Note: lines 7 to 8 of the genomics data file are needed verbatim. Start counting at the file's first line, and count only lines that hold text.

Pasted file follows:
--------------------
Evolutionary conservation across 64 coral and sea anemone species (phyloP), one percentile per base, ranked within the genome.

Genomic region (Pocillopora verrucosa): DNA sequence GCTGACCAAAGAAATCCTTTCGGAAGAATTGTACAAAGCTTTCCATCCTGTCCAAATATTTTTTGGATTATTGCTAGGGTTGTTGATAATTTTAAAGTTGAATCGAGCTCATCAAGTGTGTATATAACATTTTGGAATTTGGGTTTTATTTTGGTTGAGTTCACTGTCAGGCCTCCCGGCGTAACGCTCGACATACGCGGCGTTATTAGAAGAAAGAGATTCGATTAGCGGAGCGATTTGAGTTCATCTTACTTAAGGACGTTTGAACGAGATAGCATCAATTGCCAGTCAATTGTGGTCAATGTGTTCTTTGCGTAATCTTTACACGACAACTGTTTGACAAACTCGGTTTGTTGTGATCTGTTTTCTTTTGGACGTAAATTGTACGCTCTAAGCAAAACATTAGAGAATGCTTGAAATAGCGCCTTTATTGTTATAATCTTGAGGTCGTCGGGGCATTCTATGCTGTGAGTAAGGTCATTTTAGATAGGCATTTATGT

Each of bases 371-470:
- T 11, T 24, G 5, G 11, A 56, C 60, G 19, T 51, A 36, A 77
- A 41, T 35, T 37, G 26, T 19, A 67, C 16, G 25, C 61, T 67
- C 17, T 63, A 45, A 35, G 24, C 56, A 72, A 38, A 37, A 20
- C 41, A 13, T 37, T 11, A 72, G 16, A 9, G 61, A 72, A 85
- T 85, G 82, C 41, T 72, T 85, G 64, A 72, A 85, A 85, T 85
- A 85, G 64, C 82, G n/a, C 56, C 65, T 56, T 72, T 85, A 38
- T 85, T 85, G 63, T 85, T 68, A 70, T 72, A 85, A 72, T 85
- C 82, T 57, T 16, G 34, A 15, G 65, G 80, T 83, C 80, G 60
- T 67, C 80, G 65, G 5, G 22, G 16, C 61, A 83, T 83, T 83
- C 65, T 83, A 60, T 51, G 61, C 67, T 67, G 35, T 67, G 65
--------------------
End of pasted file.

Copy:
- C 41, A 13, T 37, T 11, A 72, G 16, A 9, G 61, A 72, A 85
- T 85, G 82, C 41, T 72, T 85, G 64, A 72, A 85, A 85, T 85